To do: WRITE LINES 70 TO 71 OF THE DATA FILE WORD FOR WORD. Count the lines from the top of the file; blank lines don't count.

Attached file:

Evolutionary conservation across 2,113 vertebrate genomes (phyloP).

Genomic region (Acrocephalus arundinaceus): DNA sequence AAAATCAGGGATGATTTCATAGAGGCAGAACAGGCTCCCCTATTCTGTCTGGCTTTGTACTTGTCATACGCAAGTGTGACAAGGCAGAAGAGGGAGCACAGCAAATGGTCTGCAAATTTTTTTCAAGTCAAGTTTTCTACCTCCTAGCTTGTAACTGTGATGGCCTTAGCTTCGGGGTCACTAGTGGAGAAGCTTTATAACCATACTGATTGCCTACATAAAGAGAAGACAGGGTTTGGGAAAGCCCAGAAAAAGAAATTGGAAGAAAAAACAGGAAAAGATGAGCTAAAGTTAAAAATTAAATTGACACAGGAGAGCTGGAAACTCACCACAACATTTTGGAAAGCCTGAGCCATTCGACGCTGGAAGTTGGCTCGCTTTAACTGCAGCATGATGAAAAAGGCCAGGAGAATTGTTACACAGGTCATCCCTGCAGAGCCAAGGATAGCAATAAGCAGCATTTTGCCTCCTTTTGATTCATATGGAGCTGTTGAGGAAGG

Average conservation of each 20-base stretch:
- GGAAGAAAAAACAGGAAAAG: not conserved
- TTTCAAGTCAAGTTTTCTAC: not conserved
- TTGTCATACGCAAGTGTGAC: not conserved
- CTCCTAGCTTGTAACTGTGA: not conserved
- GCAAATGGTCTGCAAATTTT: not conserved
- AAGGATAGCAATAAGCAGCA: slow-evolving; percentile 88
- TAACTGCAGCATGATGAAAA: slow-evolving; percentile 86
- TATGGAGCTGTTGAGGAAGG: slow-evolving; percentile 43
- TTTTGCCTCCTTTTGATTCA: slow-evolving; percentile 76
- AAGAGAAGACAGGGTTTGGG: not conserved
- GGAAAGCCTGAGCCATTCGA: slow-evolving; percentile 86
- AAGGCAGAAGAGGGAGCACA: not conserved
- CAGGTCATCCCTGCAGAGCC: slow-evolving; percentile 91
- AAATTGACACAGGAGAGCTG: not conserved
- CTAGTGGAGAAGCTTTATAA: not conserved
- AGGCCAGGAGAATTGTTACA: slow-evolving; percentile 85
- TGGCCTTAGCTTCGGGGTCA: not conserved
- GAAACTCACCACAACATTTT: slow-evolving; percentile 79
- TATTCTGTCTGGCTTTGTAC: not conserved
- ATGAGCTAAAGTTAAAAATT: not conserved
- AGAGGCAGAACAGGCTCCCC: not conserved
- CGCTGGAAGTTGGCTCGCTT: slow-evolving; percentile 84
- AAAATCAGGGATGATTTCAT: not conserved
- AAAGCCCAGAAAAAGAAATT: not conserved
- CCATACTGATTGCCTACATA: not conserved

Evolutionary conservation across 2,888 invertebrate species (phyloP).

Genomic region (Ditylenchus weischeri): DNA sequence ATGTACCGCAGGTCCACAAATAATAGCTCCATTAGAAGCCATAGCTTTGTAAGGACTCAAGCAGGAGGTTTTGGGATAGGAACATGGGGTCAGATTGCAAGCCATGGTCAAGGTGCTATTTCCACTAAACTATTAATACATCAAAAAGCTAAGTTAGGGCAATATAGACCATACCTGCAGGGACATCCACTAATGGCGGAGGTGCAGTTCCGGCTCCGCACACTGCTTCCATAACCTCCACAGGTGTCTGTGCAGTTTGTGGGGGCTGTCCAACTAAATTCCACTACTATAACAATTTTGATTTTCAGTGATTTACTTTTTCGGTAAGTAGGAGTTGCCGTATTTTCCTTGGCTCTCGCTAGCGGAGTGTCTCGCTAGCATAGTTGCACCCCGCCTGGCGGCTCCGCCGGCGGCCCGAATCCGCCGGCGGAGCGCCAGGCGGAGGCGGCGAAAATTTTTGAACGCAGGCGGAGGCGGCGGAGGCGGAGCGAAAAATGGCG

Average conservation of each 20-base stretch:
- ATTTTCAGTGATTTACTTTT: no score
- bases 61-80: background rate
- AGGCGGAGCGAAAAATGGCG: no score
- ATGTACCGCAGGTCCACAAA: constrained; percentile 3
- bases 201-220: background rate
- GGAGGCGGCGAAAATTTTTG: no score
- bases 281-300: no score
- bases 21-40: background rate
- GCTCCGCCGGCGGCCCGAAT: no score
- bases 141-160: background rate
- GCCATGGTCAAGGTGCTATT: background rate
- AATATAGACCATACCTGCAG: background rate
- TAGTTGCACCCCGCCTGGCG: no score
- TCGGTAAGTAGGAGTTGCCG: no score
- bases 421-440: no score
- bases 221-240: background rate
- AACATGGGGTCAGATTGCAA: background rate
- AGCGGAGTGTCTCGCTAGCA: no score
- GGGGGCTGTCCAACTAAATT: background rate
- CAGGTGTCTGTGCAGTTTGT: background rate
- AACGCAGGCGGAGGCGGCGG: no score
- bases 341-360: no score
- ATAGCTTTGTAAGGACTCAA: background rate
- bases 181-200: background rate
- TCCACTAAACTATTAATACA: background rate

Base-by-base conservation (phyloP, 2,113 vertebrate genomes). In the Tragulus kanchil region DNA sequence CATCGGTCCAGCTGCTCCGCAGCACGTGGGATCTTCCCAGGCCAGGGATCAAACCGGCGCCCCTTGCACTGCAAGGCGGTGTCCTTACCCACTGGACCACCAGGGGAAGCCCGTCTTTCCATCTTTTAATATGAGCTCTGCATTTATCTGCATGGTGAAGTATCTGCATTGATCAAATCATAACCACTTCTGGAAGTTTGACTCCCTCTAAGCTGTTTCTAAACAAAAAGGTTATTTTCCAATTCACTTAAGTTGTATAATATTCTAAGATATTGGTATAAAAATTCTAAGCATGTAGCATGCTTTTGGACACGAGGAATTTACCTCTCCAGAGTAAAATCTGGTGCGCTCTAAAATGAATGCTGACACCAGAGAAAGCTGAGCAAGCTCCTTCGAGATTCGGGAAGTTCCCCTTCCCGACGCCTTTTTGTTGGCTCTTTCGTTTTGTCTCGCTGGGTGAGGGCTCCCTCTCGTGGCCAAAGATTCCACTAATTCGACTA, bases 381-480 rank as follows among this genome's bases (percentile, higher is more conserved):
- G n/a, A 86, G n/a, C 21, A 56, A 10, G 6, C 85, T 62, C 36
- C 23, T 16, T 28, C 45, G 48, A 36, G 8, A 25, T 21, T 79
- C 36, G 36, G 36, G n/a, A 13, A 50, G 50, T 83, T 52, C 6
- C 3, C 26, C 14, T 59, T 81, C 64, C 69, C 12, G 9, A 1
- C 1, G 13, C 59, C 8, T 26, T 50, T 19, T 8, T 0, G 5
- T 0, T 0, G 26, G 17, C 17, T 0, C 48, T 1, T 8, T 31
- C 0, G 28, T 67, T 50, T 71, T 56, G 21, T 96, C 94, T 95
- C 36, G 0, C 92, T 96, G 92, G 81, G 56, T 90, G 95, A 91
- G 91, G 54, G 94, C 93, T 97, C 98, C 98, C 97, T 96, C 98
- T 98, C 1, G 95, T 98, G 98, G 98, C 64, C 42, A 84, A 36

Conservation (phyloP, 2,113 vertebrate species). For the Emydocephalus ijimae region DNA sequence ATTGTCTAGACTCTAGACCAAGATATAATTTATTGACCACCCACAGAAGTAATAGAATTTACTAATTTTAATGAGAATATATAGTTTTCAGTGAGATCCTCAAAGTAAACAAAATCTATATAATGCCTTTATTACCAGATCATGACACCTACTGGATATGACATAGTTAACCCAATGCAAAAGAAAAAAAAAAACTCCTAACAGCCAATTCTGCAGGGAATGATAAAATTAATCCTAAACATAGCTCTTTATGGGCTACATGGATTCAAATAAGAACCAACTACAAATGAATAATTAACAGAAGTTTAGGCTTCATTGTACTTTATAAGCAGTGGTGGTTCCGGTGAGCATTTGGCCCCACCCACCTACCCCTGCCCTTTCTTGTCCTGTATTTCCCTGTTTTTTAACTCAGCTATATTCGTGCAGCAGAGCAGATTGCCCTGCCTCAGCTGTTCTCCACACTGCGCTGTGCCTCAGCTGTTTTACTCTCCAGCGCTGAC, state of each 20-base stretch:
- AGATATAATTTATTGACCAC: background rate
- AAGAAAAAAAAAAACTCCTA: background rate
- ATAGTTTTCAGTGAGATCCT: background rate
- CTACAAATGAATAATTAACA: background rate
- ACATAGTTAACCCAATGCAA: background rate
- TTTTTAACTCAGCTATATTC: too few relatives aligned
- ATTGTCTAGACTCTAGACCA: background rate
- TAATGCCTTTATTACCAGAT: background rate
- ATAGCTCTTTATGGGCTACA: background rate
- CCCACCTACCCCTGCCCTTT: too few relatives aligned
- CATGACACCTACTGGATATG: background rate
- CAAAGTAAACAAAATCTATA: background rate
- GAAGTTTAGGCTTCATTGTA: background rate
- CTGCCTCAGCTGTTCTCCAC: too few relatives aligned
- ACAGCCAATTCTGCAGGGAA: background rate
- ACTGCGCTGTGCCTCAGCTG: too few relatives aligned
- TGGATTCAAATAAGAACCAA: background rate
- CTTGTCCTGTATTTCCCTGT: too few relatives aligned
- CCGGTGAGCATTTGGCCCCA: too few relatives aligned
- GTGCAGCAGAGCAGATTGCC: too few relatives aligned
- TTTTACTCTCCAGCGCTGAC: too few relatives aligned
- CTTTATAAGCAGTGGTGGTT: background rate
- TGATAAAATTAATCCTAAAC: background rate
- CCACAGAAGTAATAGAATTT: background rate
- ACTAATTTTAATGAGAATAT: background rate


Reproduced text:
- AAGAAAAAAAAAAACTCCTA: background rate
- ATAGTTTTCAGTGAGATCCT: background rate